I've just been refreshing myself on the Cristero War, courtesy of wikipedia. Yeah, for all practical purposes, the Mexican state was trying to eliminate the Roman Catholic Church.

Interestingly, as with similar moves toward secularism today, it seems to have attracted support from people who otherwise did not share the ostensibly liberal goals of the anti-clerics...

High-ranking members of the U.S. Ku Klux Klan in the mid-1920s offered Calles $10,000 to help fight the Church. The offer came when the Knights of Columbus secretly offered a group of Cristero rebels $1,000 of financial assistance for guns and ammunition. This was made after the fact that Calles also sent a private telegram to the Mexican Ambassador to France, Sr. Alberto José Pani Arteaga advising that the "...Catholic Church in Mexico is a political movement, and must be eliminated in order to proceed with a Socialist government free of religious hypnotism which fools the people... within one year without the sacraments, the people will forget the faith..."[80]

 


lagatta
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Joined: Apr 17 2002

Despite "Québec Inc" the dominant group and class in Québec remains Anglo-North-American capitalists. (I won't say "race"). If not why would the right wing go on about English as the language of international business and want to turn us into a chilly Louisiana?

Republican Spain could also be very harsh indeed against the bloody Church.

Friends somewhat older than I am who lived through the end of the Grande noirceur utterly hate the Church, and that colours their attitude to all religions.

I don't think utter religious freedom is the same as freedom for gay people. A lot of religions make a point about imposing their will on others, and the more fundamentalist currents of all of them are cesspools of misogyny.


Unionist
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Joined: Dec 11 2005

kropotkin1951 wrote:

 Quebec seems to have the biggest problems with religious accommodation. Other religions are far easier to attack than the Catholic church given that Catholics are still the main religion of the dominant race and class in Quebec.  Either a society has freedom of religion or it doesn't. This attack on the religious symbols of minority religions is a lot like saying we support gay rights but only if people stay in the closet and don't "flaunt" their sexual orientation.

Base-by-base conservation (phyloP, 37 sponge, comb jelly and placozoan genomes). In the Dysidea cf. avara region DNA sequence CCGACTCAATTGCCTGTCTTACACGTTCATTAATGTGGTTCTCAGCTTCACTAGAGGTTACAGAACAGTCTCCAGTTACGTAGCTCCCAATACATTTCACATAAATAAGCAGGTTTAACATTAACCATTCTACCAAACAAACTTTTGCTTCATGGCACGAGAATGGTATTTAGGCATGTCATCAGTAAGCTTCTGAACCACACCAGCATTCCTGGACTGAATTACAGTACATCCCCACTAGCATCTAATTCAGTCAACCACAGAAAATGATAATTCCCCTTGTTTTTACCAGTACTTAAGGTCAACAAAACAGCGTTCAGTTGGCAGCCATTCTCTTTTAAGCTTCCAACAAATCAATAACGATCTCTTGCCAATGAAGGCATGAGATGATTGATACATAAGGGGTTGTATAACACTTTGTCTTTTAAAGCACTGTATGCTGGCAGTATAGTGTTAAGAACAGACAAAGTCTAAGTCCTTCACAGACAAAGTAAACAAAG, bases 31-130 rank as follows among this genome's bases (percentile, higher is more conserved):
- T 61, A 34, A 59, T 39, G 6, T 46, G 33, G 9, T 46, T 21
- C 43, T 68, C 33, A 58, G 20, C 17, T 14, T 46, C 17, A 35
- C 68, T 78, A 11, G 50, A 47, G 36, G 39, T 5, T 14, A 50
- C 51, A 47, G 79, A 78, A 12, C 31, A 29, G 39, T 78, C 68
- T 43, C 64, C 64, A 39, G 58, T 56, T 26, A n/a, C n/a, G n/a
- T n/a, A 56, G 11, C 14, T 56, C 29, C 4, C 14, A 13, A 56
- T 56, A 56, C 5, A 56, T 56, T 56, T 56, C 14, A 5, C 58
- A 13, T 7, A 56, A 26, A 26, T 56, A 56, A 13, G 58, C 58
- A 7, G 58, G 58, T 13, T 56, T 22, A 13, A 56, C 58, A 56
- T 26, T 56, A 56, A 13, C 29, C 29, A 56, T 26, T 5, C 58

You seem to be unaware of the fact that the power of the Catholic Church over government, land, education, and health care was eliminated over a period of a very few years. The fact that there is racism in the society, as expressed in incidents such as these, should really not be a pretext for colonial anti-Québec sentiments such as the one expressed in your post - including your seeming alacrity to buy into whatever horror story is being promulgated by the MSM at any given moment. And yes, every single one of those horror stories has a grain of truth. That's how they trick innocent people.

Oh, and "either a society has freedom of religion or it doesn't"? What's your verdict on Canada? Tolerant, free? Publicly funded atheist schools? No. You have "God" in your national anthem (added in the 1960s, at exactly the same time Québec was freeing itself from the shackles of the Church). Your religious bigots are allowed, by federal law, to perform marriages that are different-sex only. Religious sikhs are still being told by the courts in many cases that their safety is more important than their beliefs.

The right response to xenophobia on the part of the Québec soccer federation is to expose and oppose it. The wrong response is to spew vitriol against Québec.

ETA: Sorry, I forgot to mention the references to "God" which were added when the Constitution was repatriated, with the consent of every province except Québec. You will recall, perhaps better than I, what happened when Svend Robinson introduced a petition in the House to end that obscenity:

Robinson disciplined for 'no-God' petition

Quote:

A New Democratic Party MP has been disciplined by his own party for tabling a petition in Parliament that called for removing references to "God" from the constitution.

On Tuesday, Svend Robinson introduced the petition, containing 1,000 signatures, on behalf of the Humanist Association of Canada.

He said at the time that he did not necessarily agree with the wording of the petition and wouldn't sign it himself.

On Wednesday NDP leader Alexa McDonough reprimanded Robinson and removed him from the party's front-bench.